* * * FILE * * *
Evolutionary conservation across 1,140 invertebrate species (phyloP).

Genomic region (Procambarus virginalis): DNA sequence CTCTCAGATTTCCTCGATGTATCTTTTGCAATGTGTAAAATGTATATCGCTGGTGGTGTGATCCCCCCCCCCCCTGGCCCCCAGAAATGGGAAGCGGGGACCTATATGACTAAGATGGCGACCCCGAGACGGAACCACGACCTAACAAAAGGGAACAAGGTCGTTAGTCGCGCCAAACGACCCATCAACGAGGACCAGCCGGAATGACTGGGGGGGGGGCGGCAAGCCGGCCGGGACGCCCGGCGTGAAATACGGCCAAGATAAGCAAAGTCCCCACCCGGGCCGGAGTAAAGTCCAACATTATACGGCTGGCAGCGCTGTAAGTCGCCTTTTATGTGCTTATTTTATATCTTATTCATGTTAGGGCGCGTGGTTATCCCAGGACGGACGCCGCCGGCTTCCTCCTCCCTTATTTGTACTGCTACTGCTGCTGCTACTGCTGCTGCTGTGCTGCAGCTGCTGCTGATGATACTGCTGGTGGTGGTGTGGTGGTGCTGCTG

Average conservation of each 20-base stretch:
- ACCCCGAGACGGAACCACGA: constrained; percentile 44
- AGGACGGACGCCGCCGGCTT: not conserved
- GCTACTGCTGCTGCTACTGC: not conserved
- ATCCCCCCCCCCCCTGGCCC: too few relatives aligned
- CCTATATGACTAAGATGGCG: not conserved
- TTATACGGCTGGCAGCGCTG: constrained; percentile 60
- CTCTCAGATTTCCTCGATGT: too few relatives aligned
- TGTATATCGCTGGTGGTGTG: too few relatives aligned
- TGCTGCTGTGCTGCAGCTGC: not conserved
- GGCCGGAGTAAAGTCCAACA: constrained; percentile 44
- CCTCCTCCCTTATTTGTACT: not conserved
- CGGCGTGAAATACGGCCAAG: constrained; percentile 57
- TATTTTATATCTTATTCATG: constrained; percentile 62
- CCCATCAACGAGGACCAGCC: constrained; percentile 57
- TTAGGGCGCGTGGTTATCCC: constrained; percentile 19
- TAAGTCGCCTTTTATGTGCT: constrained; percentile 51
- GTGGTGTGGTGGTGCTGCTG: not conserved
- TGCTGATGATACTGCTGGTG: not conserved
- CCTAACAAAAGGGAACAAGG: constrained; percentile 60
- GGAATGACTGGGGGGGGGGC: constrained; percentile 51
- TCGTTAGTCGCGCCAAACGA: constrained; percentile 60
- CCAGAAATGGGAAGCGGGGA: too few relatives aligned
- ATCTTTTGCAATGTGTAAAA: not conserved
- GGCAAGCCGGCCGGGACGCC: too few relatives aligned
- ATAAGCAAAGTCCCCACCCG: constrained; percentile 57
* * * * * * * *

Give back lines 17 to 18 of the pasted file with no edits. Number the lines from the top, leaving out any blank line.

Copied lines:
- CCCATCAACGAGGACCAGCC: constrained; percentile 57
- TTAGGGCGCGTGGTTATCCC: constrained; percentile 19